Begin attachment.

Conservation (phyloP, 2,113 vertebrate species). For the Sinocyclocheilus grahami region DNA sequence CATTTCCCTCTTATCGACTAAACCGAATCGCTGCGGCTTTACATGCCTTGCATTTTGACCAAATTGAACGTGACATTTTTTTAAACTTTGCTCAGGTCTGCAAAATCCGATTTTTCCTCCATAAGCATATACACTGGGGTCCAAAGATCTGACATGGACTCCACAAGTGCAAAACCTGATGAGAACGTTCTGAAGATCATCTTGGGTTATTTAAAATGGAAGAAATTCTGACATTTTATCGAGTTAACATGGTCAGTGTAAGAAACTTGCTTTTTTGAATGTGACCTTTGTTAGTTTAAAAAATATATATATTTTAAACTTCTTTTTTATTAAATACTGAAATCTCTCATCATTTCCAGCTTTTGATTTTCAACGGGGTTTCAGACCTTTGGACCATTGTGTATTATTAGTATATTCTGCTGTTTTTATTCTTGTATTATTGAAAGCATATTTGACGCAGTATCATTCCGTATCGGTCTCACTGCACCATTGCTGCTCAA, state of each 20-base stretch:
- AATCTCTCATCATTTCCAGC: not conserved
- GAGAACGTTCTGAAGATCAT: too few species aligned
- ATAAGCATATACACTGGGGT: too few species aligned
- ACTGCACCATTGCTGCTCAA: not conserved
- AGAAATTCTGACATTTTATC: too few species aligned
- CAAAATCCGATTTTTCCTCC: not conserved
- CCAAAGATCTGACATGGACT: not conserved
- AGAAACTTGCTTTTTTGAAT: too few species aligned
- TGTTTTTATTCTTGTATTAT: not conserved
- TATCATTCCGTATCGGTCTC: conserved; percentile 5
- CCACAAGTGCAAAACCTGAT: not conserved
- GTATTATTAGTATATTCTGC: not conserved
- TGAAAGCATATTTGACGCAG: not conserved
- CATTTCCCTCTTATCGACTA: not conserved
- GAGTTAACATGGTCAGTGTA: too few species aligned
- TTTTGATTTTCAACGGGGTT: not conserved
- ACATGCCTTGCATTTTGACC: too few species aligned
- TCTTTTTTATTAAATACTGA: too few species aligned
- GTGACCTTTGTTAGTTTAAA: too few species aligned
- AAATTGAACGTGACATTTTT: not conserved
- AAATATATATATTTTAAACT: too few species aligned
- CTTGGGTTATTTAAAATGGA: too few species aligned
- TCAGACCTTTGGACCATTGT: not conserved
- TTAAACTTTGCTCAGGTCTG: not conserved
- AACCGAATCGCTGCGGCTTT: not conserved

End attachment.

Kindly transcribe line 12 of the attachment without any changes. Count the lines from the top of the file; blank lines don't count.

- CCACAAGTGCAAAACCTGAT: not conserved